Georgie wanted to hold a funeral. We invited the few close friends we had – her sisters didn’t come, of course. My mother was there… and my father. One or two friends from the college. At the funeral home they said wonderful things about the future of a child who had never been born. It was simultaneously touching and grotesque. Georgie was crushed by exhaustion and despair and fell into a deep depression. She had convinced herself that she could give birth at home, with only the midwife there. Several times I had tried to get her to change her mind, I asked her OB/GYN to talk to her, but he merely reassured me that everything was fine, even though she was 46, she could give birth at home, no problem. In the days following the funeral, two or three of her fellow students took turns staying with her, they were clearly worried she might try to take her own life. I heard her telling them about it like something that hadn’t depended on her will or on her intelligence – it was simply fate. Her main theme was that even if she had been in the hospital, the same thing would have happened. I thought the same back then. But later I asked some friends in the medical profession and they told me it was absolutely contrary to practice to allow a 46-year-old woman to give birth at home without constant medical supervision. She should have had a C-section and everything would’ve been fine. I never told her that. We bought a burial plot and held a funeral. Then we brought flowers to the grave. When we left Pittsburgh, we abandoned him. I haven’t been back there since.

For Georgie, that was her last chance to have a child. I didn’t care either way. We made do – and we made peace, insofar as the whole story of the stillborn child resembled a war. I immersed myself in my work. You know I’ve already published three books, I have students and disciples. But for me, our “French kissing” remains the most intense emotion in my life. Don’t laugh. For an emotion to be strong, it has to not be like any other experience, don’t you think? With what other person – with what other woman – could I experience the same moments of ecstasy, of another person’s ecstasy, which you are allowed to watch in a sign of supreme intimacy, supreme closeness to someone, and which turns your insides upside-down, even though it remains unattainable? I had reached the highest form of voyeurism. And that was the limit of our emotional capabilities.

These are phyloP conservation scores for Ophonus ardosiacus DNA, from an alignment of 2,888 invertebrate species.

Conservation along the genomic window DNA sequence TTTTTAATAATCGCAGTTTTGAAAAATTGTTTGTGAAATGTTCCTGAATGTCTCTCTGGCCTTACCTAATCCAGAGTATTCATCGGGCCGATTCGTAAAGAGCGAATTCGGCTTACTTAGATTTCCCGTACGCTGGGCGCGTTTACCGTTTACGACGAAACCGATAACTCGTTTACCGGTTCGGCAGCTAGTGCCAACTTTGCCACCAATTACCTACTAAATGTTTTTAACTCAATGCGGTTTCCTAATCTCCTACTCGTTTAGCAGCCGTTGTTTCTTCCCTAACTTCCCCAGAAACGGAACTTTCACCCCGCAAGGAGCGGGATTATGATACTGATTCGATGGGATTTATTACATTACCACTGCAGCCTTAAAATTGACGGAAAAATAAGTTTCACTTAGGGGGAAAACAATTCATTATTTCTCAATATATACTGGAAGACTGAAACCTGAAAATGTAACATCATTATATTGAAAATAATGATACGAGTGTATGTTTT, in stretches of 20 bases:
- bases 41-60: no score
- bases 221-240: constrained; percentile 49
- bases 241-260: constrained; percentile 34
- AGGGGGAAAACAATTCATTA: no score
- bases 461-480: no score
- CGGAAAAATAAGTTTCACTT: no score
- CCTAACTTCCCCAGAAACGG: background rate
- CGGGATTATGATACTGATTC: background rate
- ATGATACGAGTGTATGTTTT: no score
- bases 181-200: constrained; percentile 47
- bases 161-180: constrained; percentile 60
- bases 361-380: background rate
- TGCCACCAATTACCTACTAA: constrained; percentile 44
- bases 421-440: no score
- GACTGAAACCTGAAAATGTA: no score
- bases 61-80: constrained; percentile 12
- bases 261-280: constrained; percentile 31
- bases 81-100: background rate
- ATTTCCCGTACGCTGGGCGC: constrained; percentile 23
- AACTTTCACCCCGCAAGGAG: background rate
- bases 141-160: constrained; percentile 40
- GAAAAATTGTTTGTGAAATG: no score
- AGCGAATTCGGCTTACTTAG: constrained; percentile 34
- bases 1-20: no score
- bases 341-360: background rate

I’ve asked myself if we had been religious, or if at least one of us were, whether our life wouldn’t have taken a different turn. For believers, the problem of human imperfection is easily solved. God watches them and controls them. God forgives their sins – but what’s more, he tells them what is a sin and what isn’t. God is inside them. What does it mean for God to be inside me? You told me that Proust, outstripping all cognitive science, suggested in the most elegant way that that which is inside us results from the states of our brain. Such states, however, are exhausted by memories of past experiences. Not memories of others’ experiences, but of our own. There are no others inside me. Georgie never became so close to me that I experienced her inside me. But I wanted to. In the minutes when she fell into her ecstasy, which I had brought about, I, too, wanted to fall into the very same ecstasy. To fuse with her. Those were the only moments in which I fully switched off my egoism and opened myself up – opened myself completely – to take her in. But she did not enter me. It was as if there was no mechanism in my brain to accept her. My brain couldn’t reach the state of experiencing two personalities simultaneously. Georgie remained a beautiful, naked female body, separate from mine, vibrating in her own juices – a separate body I had not experienced. Not foreign, but separate. A body, which I observed from the outside, but which I could not slip into. That body, I thought to myself sometimes, had been brought to the same ecstasy by other men as well, perhaps it was even brought on by other women, or by Georgie herself. The fact that she had decided to accept me temporarily as an agent of arousal did not mean that I possessed her, nor did it mean that she wanted me to possess her. The fact that I possessed myself – that I was under my own control – did not transform into possession of the woman I lived with. She was under her own control. She was an individual, separate from me. The question is that in my maniacal desire to bring her so close to me that we would fuse, I made myself dependent on her and by the same logic made her dependent on me. But our egoism cannot and will not accept such dependence. We must remain separate individuals. Do you know any person… no, I should say do you know any couple who has mastered the art of being simultaneously separate, independent of other individuals, and entirely bound by a total intimacy devoid of egoism?